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The Impact of September 11 on Public Opinion: Increased Patriotism, Unity, Support for Bush; More Interest in News

Andrew Kohut of the Pew Research Center has analyzed a number of public opinion surveys since the terrorist attacks on America, compared them to previous surveys, and reached some insightful conclusions about the impact of September 11.

According to Kohut, the attacks not only generated a burst of national unity and patriotism, but also increased the public’s trust in government and in the relevance of political leaders. Additionally, Kohut found that the terrorist attacks caused Americans to become more committed to U.S. involvement in the world and to a multilateral approach to international affairs. Support for increased defense spending reached its highest level in thirty years.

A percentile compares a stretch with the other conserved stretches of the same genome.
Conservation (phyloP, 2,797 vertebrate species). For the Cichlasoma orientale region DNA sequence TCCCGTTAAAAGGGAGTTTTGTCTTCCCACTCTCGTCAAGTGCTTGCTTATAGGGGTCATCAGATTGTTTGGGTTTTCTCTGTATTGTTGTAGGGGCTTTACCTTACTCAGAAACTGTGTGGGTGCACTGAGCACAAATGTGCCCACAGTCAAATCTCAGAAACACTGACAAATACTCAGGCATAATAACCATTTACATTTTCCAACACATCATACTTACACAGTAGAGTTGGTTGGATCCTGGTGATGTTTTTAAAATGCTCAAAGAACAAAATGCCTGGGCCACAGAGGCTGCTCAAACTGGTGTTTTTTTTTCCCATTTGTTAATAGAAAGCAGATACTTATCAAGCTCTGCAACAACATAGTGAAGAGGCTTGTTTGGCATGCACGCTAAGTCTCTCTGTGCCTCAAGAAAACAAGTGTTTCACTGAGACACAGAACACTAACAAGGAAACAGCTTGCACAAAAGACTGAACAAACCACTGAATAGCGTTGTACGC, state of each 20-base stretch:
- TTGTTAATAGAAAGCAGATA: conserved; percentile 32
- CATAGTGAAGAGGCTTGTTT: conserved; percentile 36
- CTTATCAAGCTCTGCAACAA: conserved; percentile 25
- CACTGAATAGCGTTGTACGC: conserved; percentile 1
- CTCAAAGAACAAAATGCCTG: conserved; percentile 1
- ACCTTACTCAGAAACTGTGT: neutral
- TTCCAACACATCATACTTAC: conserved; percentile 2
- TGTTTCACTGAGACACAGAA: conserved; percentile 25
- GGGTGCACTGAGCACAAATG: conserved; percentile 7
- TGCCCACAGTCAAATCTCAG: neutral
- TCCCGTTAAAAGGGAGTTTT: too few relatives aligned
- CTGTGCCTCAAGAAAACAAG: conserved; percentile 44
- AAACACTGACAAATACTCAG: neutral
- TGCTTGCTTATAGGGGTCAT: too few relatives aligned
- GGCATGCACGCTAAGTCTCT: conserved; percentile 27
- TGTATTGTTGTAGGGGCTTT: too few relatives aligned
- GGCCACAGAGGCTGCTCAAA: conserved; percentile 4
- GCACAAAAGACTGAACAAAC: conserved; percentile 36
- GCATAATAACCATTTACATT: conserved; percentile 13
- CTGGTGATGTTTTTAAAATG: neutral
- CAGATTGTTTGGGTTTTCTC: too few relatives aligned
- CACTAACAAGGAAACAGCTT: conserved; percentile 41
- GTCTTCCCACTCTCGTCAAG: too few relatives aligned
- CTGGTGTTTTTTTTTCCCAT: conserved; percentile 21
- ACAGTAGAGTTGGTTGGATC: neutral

Kohut found that Americans are more interested in politics and political news since September 11. But interest in other domestic stories and foreign news other than terrorism stories has not increased much.

Panelists will discuss these and other findings by Kohut at this fourteenth forum in the series “Press Coverage and the War on Terrorism,” jointly sponsored by the Brookings Institution and the Shorenstein Center at Harvard’s Kennedy School of Government.

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